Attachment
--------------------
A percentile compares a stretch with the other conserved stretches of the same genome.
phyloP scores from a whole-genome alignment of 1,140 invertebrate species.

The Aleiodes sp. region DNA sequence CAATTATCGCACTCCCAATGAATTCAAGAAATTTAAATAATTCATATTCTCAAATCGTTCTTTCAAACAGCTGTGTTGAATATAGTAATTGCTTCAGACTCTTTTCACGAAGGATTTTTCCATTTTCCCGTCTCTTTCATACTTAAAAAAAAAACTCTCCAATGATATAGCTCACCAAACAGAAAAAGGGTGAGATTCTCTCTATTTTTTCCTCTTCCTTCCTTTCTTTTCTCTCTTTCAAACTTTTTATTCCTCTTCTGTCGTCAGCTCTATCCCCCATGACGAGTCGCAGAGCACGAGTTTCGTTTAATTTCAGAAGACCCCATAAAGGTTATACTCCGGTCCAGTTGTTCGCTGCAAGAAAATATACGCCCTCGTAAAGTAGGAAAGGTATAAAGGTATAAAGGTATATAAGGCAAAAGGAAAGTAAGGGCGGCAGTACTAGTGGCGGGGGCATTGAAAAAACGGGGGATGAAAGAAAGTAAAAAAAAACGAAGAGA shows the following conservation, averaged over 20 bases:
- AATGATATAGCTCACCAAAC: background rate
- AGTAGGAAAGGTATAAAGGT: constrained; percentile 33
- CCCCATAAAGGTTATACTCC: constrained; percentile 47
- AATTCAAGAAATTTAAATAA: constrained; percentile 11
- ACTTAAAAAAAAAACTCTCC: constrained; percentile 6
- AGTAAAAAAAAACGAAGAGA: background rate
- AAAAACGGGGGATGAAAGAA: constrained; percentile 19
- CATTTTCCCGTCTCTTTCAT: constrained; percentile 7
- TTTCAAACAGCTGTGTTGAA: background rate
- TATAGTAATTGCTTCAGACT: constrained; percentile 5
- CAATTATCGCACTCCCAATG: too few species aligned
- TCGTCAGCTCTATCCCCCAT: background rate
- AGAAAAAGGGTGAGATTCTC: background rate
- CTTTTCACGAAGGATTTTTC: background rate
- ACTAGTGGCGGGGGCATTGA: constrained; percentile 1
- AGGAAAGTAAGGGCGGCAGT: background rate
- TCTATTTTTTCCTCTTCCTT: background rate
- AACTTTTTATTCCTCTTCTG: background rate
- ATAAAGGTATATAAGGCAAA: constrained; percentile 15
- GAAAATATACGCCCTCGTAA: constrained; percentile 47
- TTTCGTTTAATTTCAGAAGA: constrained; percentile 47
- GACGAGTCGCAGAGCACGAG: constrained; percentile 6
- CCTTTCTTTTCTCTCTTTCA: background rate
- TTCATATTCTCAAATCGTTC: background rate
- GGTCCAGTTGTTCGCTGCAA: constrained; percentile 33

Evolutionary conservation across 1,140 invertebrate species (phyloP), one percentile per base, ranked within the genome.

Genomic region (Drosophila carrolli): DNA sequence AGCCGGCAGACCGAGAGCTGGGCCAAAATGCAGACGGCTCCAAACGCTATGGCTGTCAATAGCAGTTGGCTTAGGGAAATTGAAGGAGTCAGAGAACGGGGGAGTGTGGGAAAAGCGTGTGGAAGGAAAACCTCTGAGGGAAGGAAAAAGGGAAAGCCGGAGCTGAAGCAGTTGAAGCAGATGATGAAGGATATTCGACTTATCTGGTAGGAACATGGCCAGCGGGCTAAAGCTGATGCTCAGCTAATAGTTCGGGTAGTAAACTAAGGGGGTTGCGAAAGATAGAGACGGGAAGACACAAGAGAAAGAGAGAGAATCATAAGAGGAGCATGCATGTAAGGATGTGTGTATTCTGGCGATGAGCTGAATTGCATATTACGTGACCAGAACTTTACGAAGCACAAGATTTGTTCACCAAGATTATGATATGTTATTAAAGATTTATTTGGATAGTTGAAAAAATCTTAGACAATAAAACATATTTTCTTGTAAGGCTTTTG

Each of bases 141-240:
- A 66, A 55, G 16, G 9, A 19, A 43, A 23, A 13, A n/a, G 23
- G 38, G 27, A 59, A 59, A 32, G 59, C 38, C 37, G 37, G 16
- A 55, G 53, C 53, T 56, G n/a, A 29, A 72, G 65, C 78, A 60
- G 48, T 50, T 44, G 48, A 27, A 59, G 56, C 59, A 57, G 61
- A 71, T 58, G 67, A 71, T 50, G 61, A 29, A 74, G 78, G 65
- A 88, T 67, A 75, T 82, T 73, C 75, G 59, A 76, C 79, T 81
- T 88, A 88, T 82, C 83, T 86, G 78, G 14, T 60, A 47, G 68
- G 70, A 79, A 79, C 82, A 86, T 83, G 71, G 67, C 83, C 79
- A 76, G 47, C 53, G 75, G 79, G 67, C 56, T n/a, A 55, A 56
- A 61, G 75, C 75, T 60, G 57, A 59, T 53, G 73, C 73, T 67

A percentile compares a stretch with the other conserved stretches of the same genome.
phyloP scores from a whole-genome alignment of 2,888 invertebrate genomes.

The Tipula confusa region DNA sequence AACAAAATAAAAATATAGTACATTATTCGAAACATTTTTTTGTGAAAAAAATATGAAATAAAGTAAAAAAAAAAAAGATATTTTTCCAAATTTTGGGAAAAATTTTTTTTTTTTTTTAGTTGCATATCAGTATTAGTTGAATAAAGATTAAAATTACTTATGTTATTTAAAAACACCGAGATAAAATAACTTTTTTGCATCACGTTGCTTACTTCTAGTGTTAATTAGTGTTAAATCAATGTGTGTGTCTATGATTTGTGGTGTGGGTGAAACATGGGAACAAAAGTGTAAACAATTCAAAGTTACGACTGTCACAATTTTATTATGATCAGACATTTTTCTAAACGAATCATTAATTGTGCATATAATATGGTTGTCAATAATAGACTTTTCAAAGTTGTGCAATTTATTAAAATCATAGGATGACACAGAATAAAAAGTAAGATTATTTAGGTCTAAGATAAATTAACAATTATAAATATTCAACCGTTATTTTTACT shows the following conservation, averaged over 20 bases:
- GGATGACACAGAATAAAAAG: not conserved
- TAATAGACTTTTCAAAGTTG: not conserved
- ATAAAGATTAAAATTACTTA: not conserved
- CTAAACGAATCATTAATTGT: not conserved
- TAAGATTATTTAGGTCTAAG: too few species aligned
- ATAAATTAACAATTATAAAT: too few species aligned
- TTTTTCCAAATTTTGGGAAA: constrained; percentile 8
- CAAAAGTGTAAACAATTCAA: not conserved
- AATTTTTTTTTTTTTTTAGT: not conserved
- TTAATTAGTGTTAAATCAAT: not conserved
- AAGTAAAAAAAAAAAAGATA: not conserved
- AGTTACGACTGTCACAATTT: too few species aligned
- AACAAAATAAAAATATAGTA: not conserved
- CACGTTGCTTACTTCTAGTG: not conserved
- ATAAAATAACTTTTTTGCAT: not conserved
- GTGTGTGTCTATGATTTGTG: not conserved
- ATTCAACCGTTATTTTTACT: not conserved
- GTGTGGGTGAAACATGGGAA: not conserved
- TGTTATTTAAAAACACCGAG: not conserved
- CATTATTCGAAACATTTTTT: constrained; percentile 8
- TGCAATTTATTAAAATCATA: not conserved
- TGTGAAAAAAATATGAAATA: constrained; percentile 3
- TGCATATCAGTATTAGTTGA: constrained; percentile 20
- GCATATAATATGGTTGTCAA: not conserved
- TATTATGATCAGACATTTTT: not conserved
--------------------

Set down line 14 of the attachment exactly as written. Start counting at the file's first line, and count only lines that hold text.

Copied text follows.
- CAATTATCGCACTCCCAATG: too few species aligned